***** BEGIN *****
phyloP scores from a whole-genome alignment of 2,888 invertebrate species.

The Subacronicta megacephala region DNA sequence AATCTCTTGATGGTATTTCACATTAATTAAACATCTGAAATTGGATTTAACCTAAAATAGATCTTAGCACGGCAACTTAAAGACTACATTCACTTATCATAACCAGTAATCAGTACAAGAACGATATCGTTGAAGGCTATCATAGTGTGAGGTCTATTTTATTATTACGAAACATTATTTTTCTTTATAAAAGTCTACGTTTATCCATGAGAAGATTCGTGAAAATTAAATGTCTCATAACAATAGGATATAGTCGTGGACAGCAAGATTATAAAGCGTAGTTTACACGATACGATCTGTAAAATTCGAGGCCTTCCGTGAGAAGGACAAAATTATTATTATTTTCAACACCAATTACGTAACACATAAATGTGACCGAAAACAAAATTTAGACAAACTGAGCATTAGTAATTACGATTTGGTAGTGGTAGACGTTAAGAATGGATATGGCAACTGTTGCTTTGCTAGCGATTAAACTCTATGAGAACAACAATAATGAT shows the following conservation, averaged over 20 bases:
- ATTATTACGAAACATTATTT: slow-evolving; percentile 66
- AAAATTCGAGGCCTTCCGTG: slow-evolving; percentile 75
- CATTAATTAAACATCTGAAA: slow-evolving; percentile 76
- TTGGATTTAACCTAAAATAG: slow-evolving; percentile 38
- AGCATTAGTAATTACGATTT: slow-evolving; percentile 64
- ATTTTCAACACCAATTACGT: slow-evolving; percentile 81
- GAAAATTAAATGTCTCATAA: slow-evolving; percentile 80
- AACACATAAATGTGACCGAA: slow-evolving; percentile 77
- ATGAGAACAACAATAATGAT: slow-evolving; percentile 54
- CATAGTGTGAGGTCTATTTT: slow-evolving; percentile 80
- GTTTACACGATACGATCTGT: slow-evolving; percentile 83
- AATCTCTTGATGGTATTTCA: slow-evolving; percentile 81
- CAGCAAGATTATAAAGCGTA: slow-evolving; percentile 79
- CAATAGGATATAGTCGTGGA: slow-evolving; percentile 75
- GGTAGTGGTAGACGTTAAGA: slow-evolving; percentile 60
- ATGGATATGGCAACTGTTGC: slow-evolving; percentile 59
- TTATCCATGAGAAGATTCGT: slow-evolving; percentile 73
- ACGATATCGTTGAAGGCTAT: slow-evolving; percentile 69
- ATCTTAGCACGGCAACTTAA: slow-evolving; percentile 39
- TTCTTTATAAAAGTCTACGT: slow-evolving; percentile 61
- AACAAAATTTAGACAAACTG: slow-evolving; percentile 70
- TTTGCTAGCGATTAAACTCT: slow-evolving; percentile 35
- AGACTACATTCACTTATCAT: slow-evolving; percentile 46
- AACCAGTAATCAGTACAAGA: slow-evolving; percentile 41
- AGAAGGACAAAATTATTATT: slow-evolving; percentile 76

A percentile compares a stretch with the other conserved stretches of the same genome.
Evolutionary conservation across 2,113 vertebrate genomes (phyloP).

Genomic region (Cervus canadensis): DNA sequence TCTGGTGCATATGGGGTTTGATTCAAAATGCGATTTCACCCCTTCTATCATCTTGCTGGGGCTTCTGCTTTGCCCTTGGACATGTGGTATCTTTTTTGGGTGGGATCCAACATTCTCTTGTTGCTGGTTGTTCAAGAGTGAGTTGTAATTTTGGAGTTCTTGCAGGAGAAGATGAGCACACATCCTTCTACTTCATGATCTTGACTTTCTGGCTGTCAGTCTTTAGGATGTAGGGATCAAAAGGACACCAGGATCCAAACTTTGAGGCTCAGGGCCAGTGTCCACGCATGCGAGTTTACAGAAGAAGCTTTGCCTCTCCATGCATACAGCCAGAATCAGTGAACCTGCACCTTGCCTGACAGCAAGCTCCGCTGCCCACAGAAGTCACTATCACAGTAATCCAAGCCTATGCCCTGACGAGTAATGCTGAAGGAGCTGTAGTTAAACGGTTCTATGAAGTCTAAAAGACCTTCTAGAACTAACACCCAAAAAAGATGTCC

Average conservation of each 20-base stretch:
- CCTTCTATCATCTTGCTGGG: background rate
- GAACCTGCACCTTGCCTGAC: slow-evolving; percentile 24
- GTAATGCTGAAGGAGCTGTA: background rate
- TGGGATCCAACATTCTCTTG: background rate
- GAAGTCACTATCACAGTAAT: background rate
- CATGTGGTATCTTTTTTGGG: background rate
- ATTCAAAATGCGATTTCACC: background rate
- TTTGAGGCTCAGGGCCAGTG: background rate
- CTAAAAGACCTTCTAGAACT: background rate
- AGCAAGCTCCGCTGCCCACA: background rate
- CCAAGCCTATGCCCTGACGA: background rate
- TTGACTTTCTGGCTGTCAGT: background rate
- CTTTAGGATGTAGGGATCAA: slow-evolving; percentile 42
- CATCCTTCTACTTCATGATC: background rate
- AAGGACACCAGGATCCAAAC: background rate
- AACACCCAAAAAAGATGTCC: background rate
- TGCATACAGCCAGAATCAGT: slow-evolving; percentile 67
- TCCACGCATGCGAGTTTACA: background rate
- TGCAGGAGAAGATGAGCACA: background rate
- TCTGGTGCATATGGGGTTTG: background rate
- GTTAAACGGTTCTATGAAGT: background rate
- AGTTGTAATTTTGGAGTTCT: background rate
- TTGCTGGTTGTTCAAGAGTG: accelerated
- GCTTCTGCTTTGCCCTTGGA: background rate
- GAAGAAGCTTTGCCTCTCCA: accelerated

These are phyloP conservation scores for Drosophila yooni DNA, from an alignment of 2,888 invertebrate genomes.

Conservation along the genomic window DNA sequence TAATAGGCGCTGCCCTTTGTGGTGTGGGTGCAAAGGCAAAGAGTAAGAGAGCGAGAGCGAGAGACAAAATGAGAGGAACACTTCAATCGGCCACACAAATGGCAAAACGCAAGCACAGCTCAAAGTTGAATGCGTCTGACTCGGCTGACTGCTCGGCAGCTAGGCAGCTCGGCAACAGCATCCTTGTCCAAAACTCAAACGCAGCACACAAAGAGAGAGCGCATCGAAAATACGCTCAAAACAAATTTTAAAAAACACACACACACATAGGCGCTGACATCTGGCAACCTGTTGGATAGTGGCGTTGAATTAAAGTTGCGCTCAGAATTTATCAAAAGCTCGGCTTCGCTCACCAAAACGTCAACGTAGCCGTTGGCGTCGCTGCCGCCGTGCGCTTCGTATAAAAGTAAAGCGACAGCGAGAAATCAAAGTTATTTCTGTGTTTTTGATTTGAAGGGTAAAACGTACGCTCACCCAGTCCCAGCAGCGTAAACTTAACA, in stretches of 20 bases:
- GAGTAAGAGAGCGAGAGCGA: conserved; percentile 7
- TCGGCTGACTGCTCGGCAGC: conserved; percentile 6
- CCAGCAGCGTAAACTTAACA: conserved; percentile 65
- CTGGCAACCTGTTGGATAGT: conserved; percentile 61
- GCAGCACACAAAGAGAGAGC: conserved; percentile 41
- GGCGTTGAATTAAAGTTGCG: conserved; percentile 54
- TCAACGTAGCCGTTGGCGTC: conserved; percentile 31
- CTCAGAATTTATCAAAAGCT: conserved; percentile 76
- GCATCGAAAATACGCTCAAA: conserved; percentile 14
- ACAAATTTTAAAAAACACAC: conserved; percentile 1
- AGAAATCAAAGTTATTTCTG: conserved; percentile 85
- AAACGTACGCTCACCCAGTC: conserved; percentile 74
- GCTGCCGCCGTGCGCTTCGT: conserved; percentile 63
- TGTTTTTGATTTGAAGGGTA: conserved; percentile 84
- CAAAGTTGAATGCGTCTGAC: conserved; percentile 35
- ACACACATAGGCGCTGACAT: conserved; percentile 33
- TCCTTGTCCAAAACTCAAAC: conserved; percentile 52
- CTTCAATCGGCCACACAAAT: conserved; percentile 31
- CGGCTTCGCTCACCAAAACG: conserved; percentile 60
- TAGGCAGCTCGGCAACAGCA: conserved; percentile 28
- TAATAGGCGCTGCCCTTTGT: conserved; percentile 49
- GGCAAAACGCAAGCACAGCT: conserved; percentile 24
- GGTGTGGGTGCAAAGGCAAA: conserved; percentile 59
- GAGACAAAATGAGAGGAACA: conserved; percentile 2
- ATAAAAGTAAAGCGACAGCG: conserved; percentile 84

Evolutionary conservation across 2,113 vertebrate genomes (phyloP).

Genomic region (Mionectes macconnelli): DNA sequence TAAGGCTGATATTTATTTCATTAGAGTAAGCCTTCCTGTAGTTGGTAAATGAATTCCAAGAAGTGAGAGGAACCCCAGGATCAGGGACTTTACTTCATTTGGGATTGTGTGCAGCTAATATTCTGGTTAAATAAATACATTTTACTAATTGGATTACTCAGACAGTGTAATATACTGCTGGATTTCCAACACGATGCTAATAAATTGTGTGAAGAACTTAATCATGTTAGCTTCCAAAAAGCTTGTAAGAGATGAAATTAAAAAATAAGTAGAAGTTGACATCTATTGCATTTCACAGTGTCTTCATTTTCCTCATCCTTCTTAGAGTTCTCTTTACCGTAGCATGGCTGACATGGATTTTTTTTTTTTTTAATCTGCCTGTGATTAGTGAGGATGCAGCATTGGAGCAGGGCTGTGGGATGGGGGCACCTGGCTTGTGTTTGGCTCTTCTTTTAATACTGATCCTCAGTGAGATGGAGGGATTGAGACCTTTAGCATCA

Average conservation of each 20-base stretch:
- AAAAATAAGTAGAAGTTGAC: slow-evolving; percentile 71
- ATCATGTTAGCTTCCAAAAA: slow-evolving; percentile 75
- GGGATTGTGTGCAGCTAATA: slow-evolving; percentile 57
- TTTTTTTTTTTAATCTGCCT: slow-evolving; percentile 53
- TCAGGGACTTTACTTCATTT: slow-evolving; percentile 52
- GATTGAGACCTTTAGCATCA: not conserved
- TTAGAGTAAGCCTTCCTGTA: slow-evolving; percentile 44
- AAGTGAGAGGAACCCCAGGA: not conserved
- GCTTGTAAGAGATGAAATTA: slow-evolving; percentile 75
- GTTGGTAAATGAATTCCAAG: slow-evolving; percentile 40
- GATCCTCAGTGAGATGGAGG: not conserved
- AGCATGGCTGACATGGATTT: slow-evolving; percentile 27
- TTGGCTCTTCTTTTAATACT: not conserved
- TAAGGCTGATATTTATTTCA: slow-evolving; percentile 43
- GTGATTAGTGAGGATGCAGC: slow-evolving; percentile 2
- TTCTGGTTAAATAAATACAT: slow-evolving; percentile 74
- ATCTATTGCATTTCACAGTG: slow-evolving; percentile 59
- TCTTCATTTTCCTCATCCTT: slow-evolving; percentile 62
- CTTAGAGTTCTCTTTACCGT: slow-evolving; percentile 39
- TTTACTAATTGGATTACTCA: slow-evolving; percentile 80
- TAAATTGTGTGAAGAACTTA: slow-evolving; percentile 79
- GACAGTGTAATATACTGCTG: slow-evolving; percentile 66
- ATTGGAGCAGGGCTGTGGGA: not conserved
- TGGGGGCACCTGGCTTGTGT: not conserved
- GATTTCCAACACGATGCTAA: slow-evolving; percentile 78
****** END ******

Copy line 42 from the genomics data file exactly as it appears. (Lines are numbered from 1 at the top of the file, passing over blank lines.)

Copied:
- CCAAGCCTATGCCCTGACGA: background rate